In a business with multiple departments? Have lunch with members from a different team and learn more about what they do for the company. This is just a stepping stone, though. There is an error in focusing solely on building your network within your existing company: it might not be much help if you and your company part ways. In all things, diversify. Especially when building your personal network.
Run a small business? Invite the owners of your neighboring businesses over for an after hours social, or check your local chamber or business association’s calendar of events for an upcoming mixer. Many of these community events are free for members, and have a small fee for non-members to attend.
Megan’s Top 5 Networking Tips:
There's no magic formula that works for every person, but these are a few of Megan's top networking tips. Try one out the next time you find yourself networking, and tweak it to work best for you!
1. Set a two-drink maximum.
Many mixers and professional events have an alcohol component. Especially in an environment where you might already be uncomfortable or overwhelmed, it can be easy to overindulge in an attempt to “take the edge off”. Start with a non-alcoholic beverage while you make the rounds when you first arrive. There’s a time for partying and letting your hair down, and meeting new people professionally is not one of those times.
2. Take notes.
This might sound odd but it makes a big impact if your memory isn't great. Choose an inconspicuous method that works for you: with a pen on the back of the person’s business card; on an app in your phone. Capture little details that pop up in conversation so you can follow up with the things that are important to your contact. They can be anything from ‘son Gavin’s little league game tonight’ to ‘celebrating 3rd business anniversary next week’.
3. Move around the room.
Don’t stay in one place with the same people. It’s comfortable once you’ve made your way in to a group to stay there, but that’s not how you’ll meet more people. Work your way around the room trying to visit with as many people as possible, even if it’s just to exchange pleasantries before moving on to the next group.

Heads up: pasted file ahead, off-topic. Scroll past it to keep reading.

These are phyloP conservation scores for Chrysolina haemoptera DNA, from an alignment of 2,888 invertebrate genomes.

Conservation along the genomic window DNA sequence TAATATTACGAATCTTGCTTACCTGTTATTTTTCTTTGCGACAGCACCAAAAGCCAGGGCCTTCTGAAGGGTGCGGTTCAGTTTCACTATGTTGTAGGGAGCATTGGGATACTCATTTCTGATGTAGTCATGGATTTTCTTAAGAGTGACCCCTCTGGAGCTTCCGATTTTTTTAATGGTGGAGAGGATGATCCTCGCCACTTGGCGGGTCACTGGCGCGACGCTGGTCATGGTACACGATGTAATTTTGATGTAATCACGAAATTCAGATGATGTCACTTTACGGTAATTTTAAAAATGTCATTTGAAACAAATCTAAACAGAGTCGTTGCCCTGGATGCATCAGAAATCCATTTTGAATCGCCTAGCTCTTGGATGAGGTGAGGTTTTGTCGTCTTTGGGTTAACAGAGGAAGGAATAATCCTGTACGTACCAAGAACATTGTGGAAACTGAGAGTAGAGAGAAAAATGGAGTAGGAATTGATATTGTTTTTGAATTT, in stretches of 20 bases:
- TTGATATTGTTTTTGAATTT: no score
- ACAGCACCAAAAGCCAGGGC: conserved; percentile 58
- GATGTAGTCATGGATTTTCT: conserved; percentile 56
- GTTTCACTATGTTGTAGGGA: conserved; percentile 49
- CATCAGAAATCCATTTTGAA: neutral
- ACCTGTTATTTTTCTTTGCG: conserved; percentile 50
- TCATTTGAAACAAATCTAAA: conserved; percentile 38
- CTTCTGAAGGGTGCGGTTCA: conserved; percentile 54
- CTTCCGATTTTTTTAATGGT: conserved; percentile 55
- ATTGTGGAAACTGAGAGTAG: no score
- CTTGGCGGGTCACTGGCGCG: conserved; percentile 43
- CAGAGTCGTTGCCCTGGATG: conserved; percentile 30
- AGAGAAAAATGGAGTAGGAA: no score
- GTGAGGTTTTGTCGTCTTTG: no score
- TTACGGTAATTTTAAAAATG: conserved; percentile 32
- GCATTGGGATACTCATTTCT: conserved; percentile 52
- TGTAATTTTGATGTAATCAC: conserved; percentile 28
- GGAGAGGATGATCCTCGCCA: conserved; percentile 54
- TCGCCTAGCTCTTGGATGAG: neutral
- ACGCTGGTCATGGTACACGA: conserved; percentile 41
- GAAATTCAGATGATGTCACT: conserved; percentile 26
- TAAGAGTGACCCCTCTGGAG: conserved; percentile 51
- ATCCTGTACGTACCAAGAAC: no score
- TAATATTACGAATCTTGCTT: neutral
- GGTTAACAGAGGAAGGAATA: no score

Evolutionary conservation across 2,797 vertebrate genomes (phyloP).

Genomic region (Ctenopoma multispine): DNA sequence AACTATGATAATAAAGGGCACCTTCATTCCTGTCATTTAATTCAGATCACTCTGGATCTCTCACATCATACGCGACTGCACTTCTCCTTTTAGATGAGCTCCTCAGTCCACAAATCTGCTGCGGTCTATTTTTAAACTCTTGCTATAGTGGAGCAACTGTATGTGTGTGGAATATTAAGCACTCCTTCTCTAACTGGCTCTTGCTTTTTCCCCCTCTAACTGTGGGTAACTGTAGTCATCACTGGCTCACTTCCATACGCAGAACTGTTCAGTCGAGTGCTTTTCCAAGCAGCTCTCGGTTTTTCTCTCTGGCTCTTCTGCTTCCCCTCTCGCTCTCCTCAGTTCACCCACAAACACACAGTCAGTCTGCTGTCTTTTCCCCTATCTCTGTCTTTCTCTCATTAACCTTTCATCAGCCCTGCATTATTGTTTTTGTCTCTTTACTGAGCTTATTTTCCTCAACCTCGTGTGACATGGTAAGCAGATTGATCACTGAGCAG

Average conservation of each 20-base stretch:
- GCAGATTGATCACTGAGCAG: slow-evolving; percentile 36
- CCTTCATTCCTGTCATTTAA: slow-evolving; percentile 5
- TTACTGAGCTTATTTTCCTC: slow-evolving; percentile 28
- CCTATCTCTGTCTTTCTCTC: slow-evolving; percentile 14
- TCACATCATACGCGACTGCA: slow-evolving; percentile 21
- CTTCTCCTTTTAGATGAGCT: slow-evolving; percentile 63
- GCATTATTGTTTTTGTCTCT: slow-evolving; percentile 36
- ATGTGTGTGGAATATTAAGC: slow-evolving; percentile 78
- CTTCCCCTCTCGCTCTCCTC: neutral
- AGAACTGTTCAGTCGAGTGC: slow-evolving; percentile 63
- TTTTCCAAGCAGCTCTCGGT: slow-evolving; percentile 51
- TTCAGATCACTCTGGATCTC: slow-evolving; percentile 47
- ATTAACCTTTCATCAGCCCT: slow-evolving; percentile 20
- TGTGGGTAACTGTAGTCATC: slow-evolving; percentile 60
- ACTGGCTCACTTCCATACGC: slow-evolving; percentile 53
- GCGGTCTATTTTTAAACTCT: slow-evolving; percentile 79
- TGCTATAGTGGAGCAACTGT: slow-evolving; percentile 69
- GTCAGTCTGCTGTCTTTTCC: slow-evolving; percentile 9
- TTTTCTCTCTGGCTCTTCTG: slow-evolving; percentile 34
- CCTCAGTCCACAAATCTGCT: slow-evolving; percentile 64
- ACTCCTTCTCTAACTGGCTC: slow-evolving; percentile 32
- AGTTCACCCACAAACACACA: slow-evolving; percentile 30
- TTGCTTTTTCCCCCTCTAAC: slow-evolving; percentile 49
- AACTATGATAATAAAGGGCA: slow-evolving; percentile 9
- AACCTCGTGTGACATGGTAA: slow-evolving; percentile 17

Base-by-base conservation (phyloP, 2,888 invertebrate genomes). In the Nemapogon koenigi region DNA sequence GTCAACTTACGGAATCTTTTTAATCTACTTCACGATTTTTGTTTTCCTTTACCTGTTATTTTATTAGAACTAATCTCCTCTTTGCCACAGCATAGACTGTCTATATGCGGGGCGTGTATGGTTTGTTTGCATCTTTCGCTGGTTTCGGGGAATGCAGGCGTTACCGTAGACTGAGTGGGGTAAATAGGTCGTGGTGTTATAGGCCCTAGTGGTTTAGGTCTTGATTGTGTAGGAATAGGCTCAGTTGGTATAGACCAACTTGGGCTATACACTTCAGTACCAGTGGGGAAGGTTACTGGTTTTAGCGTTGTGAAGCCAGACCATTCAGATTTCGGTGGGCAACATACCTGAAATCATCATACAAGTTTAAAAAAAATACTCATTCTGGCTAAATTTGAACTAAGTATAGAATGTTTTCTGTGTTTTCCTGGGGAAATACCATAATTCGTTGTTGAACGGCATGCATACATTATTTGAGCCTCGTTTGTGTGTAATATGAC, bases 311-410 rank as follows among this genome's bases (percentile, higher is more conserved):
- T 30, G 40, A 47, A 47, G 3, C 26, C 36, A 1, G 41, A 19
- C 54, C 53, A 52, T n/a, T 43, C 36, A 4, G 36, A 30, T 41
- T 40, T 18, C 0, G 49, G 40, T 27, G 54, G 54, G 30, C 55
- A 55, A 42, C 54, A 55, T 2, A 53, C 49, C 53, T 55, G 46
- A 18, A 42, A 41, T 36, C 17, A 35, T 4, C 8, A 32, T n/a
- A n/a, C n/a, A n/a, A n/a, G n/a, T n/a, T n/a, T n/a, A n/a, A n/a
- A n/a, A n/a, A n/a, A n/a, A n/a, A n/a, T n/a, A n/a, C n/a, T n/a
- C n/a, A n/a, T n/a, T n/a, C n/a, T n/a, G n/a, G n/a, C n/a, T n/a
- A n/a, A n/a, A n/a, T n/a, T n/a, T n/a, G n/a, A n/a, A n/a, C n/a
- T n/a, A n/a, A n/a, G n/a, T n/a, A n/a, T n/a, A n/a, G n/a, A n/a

From Megan: I like to play a little game at events like this. I believe every event has one person that I haven’t met whom I should know, so I spend the whole night trying to find them. Sometimes it’s someone new to the area, sometimes it’s someone who I share a mutual connection with, but it’s a game that gets me talking to new people. And in the end I always win!
4. Bring a social buffer.
In the dating world it’s not uncommon to have a wingman (or wingwoman) who comes out to social events and helps you meet new people. Professional networking doesn’t have to be any different! If you have a professional, personable friend that you feel comfortable with, ask them to come help you mix and mingle as a social buffer.
5. Follow up.
For every email address that you collect at an event - either as soon as it’s over or the next morning - send each new contact an email thanking them for connecting with you. Include a message from Tip #2 to show that you were actively engaged and listening during your time together, and invite them to reach out any time. If you met at a reoccurring event, you can also let them know you hope to see them again at the next one.
We hope you find these tips helpful at your next networking event!